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Data from: Exploring actinobacteria associated with rhizosphere and endosphere of the native Alpine medicinal plant Leontopodium nivale Subspecies alpinum

Citation

Oberhofer, Martina et al. (2019), Data from: Exploring actinobacteria associated with rhizosphere and endosphere of the native Alpine medicinal plant Leontopodium nivale Subspecies alpinum, Dryad, Dataset, https://doi.org/10.5061/dryad.mkkwh70vg

Abstract

The rhizosphere of plants is enriched in nutrients facilitating growth of microorganisms, some of which are recruited as endophytes. Endophytes, especially Actinobacteria, are known to produce a plethora of bioactive compounds. We hypothesized that Leontopodium nivale subsp. alpinum (Edelweiss), a rare alpine medicinal plant, may serve as yet untapped source for uncommon Actinobacteria associated with this plant. Rhizosphere soil of native Alpine plants was used, after physical and chemical pretreatments, for isolating Actinobacteria. Isolates were selected based on morphology and identified by 16S rRNA gene-based barcoding. Resulting 77 Actinobacteria isolates represented the genera Actinokineospora, Kitasatospora, Asanoa, Microbacterium, Micromonospora, Micrococcus, Mycobacterium, Nocardia, and Streptomyces. In parallel, Edelweiss plants from the same location were surface-sterilized, separated into leaves, roots, rhizomes, and inflorescence and pooled within tissues before genomic DNA extraction. Metagenomic 16S rRNA gene amplicons confirmed large numbers of actinobacterial operational taxonomic units (OTUs) descending in diversity from roots to rhizomes, leaves and inflorescences. These metagenomic data, when queried with isolate sequences, revealed an overlap between the two datasets, suggesting recruitment of soil bacteria by the plant. Moreover, this study uncovered a profound diversity of uncultured Actinobacteria from Rubrobacteridae, Thermoleophilales, Acidimicrobiales and unclassified Actinobacteria specifically in belowground tissues, which may be exploited by a targeted isolation approach in the future.

Methods

Fig.1.fas

Sanger sequence alignment of all experimental sequences (prefix -RLA) of Actinobacteria other than the genus Streptomyces with their Genbank accession numbers, closest matches in Genbank Blast search and type strains (T) of closest matches from rhizosphere isolates of Leontopodium nivalesubsp. alpinum. Alignments were performed with MEGA version 7.0.18 using ClustalW algorithms (Kumar et al., 2016).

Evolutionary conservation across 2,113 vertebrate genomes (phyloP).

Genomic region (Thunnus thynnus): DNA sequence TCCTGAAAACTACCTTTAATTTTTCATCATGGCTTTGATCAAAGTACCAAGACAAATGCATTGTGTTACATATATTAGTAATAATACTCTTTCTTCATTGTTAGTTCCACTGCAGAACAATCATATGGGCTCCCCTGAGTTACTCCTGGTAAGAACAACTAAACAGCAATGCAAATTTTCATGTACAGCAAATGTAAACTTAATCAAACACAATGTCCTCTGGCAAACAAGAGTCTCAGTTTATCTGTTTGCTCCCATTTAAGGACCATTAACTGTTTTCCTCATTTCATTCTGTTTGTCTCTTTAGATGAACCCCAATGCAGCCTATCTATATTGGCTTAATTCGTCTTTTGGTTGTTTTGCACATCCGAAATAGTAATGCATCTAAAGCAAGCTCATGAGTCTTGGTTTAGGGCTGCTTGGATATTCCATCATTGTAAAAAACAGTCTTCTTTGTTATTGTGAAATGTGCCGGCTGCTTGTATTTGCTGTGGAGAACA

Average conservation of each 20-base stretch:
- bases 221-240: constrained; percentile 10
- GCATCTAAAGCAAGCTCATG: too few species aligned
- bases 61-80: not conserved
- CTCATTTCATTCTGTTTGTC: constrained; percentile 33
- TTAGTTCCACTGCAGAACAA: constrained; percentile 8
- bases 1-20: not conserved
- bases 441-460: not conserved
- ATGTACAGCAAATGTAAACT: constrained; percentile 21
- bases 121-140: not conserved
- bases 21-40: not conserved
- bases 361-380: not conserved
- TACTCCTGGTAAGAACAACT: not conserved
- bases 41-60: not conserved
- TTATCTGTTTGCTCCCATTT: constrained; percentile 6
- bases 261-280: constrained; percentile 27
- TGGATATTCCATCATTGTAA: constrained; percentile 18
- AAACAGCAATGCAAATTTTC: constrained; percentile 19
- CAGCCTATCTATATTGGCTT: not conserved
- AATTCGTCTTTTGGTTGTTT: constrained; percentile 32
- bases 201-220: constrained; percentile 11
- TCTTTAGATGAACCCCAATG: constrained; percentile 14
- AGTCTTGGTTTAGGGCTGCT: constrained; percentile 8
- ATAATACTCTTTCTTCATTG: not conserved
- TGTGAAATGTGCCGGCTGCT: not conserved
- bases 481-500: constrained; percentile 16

Fig.1.newick

Maximum composite likelihood analysis (MCL) of Actinobacteria isolates from the rhizosphere of Leontopodium nivalesubsp. alpinumbased on Tamura and Nei (1993) model with Gamma distribution and invariate sites using Mega software version 7.0.18 (Kumar et al., 2016). The phylogenetic tree contains experimental sequences (RLA) with their Genbank accession numbers, their closest matches in Genbank Blast search and respectively closest type strains (T). The tree is drawn to scale with branch length representing the substitutions per site. Bootstrap support values were calculated with 1000 replicates. Isolates identify by the prefix -RLA followed by an individual isolate number and Genbank accession numbers in brackets. 

 

Fig.2.fas

Sanger sequences alignment of all experimental sequences (prefix -RLA) of the genus Streptomyces with their Genbank accession numbers, closest matches in Genbank Blast search and type strains (T) of closest matches from rhizosphere isolates of Leontopodium nivalesubsp. alpinum. Alignments were performed with MEGA version 7.0.18 using ClustalW algorithms (Kumar et al., 2016).

 

Fig.2.newick

MCL clustering of Streptomycesisolates from Edelweiss rhizosphere. Phylogenetic tree reconstruction was performed with Tamura (1992) as best fitting evolutionary model with invariant sites and Gamma distribution using Mega software version 7.0.18 (Kumar et al., 2016).Further specifications of the phylogeny are congruent to Figure 1.

 

Supplem.Fig.S1.fas

Alignment of curated metagenomic sequence data of Actinobacteria endophytes from Leontopodium nivalesubsp. alpinumresulting from Illumina HiSeq2500. Amplicons were acquired with the primers 357F and 806R and entailed the V3 and V4 region of 16S rDNA as paired end reads of 250 bases. Sequences were processed according to the Mothur MiSeq SOP by using mothur 1.39.5 (Schloss et al.,2009; Kozich et al.,2013). The full analysis script is available on GitHub (https://github.com/JackyHess/Leontopodium_metagen).

 

Supplem.Fig.S1.RAxML

ML analysis sequences of Actinobacterial endophyte metagenome of Edelweiss. Phylogenetic relationships include endophytes from all host plant tissues.Data are clustered into operational taxonomic units (OTUs) with an identity cutoff of 97% and taxonomic assignments are based on RDB classifier and Silva database (Wang et al., 2007).

Usage Notes

The submitted data contain the alignments of sequences used for Fig. 1, 2 and Supplem. Fig. S1 in the format of .fas. Moreover, the submission entails the tree files in in the format of .newick (Fig. 1, 2) and .RAxML (Suppl. Fig S1).

Funding

Universität Wien